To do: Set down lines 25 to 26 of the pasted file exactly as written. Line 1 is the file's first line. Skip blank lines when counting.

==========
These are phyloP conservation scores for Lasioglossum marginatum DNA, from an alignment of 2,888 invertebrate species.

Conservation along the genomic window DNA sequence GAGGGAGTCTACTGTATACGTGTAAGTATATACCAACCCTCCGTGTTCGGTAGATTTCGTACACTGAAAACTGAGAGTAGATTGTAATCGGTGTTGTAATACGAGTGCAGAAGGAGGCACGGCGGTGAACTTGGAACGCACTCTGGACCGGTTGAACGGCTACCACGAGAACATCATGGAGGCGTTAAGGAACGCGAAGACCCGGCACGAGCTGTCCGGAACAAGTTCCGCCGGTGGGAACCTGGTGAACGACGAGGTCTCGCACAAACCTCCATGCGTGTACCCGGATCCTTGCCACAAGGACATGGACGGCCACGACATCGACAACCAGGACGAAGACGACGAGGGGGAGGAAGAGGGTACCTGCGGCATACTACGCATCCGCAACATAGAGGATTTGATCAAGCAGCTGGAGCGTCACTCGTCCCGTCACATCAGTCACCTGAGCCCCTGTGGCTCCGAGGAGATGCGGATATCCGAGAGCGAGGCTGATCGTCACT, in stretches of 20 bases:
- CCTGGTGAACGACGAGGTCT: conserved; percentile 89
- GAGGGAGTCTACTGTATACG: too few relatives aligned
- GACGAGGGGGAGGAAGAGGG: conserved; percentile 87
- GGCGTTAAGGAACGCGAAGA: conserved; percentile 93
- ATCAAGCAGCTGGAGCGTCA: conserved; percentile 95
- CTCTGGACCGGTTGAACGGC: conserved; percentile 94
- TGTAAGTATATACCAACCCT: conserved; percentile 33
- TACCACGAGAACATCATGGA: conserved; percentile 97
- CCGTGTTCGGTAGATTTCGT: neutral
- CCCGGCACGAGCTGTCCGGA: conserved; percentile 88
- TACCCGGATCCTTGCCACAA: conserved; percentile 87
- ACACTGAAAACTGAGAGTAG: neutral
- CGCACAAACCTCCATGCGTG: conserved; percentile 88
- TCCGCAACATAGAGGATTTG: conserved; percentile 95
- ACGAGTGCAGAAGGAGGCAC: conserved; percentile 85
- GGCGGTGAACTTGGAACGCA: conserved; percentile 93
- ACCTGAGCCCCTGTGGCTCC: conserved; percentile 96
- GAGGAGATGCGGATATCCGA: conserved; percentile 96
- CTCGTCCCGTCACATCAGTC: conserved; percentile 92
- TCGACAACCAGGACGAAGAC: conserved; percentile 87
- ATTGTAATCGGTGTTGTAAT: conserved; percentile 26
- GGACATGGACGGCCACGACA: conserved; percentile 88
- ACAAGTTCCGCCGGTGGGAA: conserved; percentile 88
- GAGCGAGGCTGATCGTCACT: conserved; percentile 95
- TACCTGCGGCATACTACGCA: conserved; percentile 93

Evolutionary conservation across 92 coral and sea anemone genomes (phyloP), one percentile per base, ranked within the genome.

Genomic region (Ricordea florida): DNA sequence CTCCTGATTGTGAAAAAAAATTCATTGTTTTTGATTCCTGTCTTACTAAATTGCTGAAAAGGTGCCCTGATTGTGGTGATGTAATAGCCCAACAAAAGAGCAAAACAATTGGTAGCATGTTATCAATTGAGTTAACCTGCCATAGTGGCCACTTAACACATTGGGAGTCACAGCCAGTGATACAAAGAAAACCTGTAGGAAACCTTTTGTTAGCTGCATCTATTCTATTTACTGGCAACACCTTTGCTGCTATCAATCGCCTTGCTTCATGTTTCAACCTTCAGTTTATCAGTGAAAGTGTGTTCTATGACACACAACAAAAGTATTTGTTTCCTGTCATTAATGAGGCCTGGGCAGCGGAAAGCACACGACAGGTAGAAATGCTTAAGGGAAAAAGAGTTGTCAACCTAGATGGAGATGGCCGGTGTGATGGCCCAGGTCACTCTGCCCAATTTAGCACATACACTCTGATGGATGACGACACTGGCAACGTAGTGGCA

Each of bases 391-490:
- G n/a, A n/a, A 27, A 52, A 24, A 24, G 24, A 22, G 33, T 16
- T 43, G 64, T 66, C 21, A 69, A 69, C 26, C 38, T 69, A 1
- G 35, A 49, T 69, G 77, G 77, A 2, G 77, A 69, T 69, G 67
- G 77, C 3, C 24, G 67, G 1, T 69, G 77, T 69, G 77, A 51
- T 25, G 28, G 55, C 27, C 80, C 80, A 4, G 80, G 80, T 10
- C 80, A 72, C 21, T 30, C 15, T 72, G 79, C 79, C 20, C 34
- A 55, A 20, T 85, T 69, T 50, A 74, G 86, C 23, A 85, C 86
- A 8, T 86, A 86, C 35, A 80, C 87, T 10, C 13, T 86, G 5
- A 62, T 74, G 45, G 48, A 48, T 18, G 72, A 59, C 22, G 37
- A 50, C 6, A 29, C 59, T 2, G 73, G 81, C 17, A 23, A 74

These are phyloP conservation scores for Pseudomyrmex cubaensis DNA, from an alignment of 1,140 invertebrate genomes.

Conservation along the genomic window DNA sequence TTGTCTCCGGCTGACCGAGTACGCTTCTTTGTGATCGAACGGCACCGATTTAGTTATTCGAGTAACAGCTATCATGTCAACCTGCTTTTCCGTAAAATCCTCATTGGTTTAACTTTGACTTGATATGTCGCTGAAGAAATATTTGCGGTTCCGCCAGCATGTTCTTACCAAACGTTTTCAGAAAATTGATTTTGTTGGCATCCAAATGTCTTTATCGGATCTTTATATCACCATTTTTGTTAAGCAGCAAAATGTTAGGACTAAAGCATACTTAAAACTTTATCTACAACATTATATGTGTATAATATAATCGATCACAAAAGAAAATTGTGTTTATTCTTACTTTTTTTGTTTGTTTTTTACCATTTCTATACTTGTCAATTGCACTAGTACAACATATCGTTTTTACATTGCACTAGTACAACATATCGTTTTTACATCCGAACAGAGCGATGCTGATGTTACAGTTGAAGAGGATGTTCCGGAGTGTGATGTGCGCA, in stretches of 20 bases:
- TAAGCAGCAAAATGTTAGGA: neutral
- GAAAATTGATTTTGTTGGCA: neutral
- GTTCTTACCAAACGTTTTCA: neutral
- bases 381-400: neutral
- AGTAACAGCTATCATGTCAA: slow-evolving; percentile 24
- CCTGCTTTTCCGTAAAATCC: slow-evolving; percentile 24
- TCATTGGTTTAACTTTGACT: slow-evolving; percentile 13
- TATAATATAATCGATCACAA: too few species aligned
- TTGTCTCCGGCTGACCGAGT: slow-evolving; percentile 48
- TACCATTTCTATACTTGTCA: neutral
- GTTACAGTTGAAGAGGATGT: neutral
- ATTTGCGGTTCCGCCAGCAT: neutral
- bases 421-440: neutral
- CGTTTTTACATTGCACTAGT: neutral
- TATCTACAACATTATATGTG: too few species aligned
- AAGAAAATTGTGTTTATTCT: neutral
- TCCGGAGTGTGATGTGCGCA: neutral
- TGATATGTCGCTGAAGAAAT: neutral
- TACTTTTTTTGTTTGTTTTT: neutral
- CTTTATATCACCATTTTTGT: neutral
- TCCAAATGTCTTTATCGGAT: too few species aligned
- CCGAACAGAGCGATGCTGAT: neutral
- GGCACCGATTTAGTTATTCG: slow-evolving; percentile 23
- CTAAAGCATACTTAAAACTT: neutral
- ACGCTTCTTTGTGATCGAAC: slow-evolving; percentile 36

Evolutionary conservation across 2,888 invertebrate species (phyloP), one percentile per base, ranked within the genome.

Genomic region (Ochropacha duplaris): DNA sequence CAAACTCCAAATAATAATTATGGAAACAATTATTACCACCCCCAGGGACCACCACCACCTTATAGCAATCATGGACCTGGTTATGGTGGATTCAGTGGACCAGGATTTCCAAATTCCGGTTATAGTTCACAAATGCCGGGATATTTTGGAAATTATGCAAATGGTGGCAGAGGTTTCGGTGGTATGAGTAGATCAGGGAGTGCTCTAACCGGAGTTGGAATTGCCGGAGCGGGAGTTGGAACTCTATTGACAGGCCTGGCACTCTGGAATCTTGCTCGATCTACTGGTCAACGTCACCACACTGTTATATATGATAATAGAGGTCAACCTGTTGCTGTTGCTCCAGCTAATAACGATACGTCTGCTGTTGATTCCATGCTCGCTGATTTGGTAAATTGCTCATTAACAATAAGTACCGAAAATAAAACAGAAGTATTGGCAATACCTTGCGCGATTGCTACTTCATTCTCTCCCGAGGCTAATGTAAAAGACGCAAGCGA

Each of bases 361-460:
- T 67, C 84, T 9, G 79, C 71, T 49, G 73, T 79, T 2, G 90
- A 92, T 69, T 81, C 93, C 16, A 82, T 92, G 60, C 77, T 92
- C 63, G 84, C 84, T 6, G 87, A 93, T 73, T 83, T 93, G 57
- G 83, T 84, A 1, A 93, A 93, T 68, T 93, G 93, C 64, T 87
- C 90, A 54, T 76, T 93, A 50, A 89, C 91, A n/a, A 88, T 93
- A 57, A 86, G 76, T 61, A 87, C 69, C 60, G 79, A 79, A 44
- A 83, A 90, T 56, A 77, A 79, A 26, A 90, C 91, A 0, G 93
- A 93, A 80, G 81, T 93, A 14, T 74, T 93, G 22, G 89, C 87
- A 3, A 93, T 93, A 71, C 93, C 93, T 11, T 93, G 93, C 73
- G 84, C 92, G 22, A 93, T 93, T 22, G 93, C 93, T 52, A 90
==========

- ACAAGTTCCGCCGGTGGGAA: conserved; percentile 88
- GAGCGAGGCTGATCGTCACT: conserved; percentile 95